Running part I

Sometimes, when I’m lacing up my shoes, I wonder how I got into this in the first place.

Running and I ran into each other, I suppose.

The other day, I met a man here for the first time.  We had each heard of each other but had never met.  He looked at me and said, “Oh, you are the runner, right?”

“Right.” I replied.  Right?

I don’t think I am a runner runner.

Back in the good old days of Phys. Ed. (shudder), my favourite part was Track and Field Day or, believe it or not, running laps.  It is much easier to just keep putting one foot in front of the other and run faster than everyone than it is to actually hit a ball or do those darn layups.  Quite frankly, we just never played enough football in gym class.  Now that was a ball I could manage to throw and catch.

I remember how great it felt to pass others, to run on the inside lane, red faced and gasping, chasing those who were on the track team.  I remember the gym teacher bending over me as I lay on the floor after, purple faced and white lipped, hearing “Good job.”  It never occurred to me to sign up for the team.

Years later in college, I joined the Running Club which was less a club for runners and more of a club for wannabes, led by our hefty athletic director.  It featured a three-day a week training schedule with people grouped by ability levels.  The elite group was the group that didn’t do walking intervals.  We started in those intoxicating days of fall when the crisp air outside has endorphins floating around and the leaves crunch lustily under your sneakers.  We trained for a race, which sadly, was cancelled the day before.

Fast-forward past the years when I was sick and couldn’t run at all to the spring after my first son was born.  After all winter on the elliptical trainer when the snow melted, I was ready to get out.  I started painfully slowly, with short distances.  But, as we prepared to move overseas and wrestled with how to stay healthy and in shape, running seemed like the logical option.  So I bought a new pair of shoes and a jogging stroller and moved to Costa Rica.  For the next year, I tolerated running.  Two weeks into my training, and totally unprepared, I ran an 11K race for experience.  As I climbed the hill with the mob of people on the streets of San Jose, I got this crazy idea about running a race in every country I visited, or at least in every one I live in.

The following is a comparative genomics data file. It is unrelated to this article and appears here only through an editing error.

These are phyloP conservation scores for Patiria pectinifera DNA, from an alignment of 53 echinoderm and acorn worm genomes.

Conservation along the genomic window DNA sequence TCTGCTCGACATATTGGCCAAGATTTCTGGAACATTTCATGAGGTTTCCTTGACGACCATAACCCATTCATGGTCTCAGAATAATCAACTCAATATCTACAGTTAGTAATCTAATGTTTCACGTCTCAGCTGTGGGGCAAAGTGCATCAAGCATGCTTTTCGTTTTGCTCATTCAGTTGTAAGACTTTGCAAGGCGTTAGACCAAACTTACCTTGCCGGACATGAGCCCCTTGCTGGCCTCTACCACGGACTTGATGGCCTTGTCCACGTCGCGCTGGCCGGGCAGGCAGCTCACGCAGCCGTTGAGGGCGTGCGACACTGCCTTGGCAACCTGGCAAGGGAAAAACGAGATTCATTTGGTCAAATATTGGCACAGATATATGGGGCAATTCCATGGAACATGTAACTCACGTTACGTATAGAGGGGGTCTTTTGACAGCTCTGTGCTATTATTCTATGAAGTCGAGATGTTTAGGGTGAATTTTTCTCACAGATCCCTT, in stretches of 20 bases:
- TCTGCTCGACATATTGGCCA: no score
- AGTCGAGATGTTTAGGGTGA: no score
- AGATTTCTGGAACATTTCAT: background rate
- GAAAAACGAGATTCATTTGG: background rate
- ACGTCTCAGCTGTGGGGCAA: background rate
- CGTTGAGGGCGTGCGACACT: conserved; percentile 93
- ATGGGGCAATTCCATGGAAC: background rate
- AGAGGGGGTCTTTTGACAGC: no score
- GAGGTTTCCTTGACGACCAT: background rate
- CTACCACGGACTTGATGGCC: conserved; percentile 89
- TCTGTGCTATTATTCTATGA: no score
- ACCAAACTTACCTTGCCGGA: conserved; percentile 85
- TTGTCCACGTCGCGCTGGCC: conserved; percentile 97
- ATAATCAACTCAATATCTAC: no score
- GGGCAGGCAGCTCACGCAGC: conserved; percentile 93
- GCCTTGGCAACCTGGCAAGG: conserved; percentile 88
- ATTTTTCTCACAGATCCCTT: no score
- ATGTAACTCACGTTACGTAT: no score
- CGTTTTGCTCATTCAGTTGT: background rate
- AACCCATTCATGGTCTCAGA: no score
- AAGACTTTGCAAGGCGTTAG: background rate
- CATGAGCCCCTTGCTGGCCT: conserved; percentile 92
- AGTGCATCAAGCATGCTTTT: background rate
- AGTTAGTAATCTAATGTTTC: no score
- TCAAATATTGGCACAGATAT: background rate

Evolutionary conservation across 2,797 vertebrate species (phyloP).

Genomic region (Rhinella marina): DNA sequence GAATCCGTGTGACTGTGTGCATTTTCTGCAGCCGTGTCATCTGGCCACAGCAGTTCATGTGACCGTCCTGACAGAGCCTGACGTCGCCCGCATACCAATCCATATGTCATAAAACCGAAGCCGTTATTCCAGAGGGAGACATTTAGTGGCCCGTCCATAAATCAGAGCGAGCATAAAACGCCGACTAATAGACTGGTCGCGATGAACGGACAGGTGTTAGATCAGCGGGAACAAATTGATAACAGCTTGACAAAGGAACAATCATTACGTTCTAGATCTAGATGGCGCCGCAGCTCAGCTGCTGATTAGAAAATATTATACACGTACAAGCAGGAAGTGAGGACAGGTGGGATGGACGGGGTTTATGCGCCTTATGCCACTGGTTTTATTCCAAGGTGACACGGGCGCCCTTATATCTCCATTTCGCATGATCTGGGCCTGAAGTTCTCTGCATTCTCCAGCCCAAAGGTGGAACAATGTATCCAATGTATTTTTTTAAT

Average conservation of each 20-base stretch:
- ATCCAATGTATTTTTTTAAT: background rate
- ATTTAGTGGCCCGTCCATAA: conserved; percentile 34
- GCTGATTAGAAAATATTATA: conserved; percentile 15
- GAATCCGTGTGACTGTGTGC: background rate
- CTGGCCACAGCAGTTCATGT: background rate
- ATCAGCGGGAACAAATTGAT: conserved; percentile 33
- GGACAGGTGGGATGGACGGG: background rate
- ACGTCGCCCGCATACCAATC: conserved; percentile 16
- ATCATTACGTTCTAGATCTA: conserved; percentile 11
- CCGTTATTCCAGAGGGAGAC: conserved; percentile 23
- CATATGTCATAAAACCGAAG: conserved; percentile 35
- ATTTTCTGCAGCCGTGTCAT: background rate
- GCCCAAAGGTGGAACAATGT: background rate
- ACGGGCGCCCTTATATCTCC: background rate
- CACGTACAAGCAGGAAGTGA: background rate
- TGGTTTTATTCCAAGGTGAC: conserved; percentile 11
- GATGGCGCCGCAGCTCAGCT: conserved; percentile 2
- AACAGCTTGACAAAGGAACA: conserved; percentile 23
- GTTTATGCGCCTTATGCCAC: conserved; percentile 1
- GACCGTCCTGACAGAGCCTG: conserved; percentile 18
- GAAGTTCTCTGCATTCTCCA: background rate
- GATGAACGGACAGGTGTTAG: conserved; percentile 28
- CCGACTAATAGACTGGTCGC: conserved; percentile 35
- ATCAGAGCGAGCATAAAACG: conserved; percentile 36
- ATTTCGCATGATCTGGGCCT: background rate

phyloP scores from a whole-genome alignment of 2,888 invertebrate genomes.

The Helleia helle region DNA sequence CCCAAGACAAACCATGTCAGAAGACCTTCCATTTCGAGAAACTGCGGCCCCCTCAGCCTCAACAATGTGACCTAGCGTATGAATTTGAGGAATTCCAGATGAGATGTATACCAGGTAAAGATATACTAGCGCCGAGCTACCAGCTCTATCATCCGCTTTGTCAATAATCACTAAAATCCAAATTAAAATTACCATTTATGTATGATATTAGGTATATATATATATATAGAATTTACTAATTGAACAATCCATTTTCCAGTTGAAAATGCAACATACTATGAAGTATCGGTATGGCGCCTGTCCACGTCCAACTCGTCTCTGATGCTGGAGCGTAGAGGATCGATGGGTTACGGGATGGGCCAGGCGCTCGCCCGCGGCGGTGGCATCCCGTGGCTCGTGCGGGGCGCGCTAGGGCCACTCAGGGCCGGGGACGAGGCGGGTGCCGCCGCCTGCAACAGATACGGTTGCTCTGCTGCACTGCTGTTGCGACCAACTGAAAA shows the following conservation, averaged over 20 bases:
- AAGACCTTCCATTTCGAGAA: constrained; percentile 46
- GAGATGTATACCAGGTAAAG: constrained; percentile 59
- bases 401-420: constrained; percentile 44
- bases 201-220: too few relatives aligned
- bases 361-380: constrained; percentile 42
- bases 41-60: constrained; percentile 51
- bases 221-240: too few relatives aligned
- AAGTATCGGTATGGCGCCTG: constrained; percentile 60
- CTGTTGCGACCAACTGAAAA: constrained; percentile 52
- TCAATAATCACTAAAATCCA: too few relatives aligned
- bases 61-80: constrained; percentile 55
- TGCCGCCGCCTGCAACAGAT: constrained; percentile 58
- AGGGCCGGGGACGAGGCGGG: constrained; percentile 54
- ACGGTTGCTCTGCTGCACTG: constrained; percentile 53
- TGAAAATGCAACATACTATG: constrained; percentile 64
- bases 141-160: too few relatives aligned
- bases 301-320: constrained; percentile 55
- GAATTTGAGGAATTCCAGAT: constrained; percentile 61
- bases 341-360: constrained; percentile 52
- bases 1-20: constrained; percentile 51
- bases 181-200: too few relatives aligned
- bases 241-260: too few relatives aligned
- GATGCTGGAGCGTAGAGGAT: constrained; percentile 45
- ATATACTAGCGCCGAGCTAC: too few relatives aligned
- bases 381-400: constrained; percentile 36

I signed up for a half-marathon with my sister-in-law and over Skype, we’d swap training ideas.  I bandaged my toes and stretched out my ACL and hobbled around as my playlists lengthened.

I finished the half, but not with the sub-2 hour time I wanted.  I thought, maybe next time.  So I kept running.  People asked me if I liked running and I’d say, “I haven’t decided yet.”  I wanted to say no, but decided to give it a fair chance.

We moved here.  I ran a 10K with my son in the jogging stroller.  That made the national news.  The neighbours thought I was crazy.  They call me the athlete, the runner.

I’m not good at running.   I’m pretty sure I have bad form.  I’m slow.  I don’t breathe right.  Long runs hurt me.  I don’t think I’m cut out for marathon distances.  But there is something about it that I keep coming back to.  Somewhere along the way, it became “my” thing, my way of staying healthy, staying sane, and beyond that, something that defined me.  It grew on me slowly, the way this place is slowly becoming home.  So, wherever you find me, you’ll probably find me lacing up my shoes, buckling a child into the stroller and waving hello to the neighbours.